It should, however, be noted that the present invention is based on a technical idea which is utterly different from the above and in which the low melt viscosity of a heat-fusible fluororesin is utilized. Illustratively stated, especially in the fluororesin-coated articles according to the first and second aspects of the present invention, a heat-fusible fluororesin incorporated into the fluororesin mixture in an amount of 2% by weight or more but less than 12% by weight is allowed to penetrate into hollow portions of the base plate surface to thereby increase the bonding strength mainly owing to the anchoring effect.

The fluororesin composition layer according to the first and second aspects of the present invention generally has a thickness of 10 to 50 μm and preferably 10 to 30 μm.

The base plate having a finely roughened surface is essential in the fluororesin-coated articles according to the first and second aspects of the present invention and, as will be described in more detail in the following explanation of the fluororesin-coated article according to the second aspect of the present invention, the effects of the present invention are remarkable particularly when a pigment is incorporated in the coating.

In the case of incorporating no pigment, the effects of the present invention are produced more markedly when the coated article is processed under severe pressing conditions. However, the pressing conditions are not especially limited because even if the processing is conducted under pressing conditions that are not severe, the coated article has a prolonged working life and other advantages.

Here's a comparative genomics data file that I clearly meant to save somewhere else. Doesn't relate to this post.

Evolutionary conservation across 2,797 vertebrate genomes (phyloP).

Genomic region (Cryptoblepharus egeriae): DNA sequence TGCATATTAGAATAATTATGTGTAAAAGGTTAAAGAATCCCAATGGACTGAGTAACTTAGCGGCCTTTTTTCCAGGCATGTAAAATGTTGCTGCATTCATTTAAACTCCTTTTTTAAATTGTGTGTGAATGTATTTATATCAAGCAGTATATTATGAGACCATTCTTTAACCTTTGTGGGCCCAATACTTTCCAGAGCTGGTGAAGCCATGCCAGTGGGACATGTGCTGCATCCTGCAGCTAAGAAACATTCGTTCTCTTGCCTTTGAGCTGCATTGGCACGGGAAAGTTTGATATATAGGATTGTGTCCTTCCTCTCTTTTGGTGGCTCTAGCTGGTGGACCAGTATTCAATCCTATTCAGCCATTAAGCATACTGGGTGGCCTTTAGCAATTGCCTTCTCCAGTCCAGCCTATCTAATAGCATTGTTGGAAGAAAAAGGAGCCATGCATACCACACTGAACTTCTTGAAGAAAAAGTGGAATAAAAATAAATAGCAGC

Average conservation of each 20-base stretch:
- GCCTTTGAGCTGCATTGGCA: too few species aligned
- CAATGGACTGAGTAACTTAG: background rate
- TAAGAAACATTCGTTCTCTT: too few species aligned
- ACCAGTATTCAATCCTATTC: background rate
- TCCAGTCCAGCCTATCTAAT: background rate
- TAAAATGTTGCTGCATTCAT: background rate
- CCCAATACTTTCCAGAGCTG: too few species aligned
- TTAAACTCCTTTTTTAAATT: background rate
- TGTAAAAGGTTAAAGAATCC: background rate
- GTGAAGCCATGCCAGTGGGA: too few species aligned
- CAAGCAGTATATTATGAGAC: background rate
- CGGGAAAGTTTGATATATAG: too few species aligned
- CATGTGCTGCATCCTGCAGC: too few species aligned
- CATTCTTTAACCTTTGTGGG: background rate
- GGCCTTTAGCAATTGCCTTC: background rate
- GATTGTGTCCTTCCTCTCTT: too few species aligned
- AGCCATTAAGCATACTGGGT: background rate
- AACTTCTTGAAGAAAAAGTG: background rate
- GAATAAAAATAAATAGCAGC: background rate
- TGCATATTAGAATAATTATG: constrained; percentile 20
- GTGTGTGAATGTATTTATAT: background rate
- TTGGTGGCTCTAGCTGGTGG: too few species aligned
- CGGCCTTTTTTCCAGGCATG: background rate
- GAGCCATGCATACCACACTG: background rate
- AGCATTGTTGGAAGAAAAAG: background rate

Representative examples of the pigment employed in the fluororesin-coated article according to the second aspect of the present invention include commonly used inorganic pigments such as titanium white, carbon, graphite, fluorinated graphite, ultramarine, red iron oxide, and the like and flake pigments such as mica, pigment-coated mica, flake iron oxide, flake metals and the like.

Use of titanium white or fluorinated graphite, in particular, in the coated article according to the second aspect of the invention enables formation of a coating of pure white color. Further, a wide variety of tints, such as pale colors, bright colors, and pale or bright colors of metallic tone, which do not undergo color change can be obtained by the use of rainbow mica obtained by the coating of mica with titanium oxide and producing colors by means of light interference, or by the combined use of such rainbow mica and silver mica, or of these and one or more commonly used pigments.

Colored mica obtained by coating mica with titanium oxide and iron oxide may, of course, be used to obtain a beautiful tint that does not undergo color change.

Particularly preferred,pigments include mica, pigment-coated mica, titanium oxide, fluorinated graphite, graphite, carbon and the like. These may be used alone or in combination. In the case where these pigments are used alone, the amounts thereof incorporated in the fluororesin composition are as follows. Mica and pigment-coated mica are preferably incorporated in an amount of from 1 to 15% by weight, more preferably from 1 to 10% by weight, based on the total amount of solid components. Titanium oxide and fluorinated graphite are preferably incorporated in an amount of from 10 to 25% by weight, more preferably from 15 to 25% by weight, based on the total amount of solid component. Carbon and graphite are preferably incorporated in an amount of from 1 to 10% by weight, more preferably from 1 to 5% by weight, based on the total amount of solid component.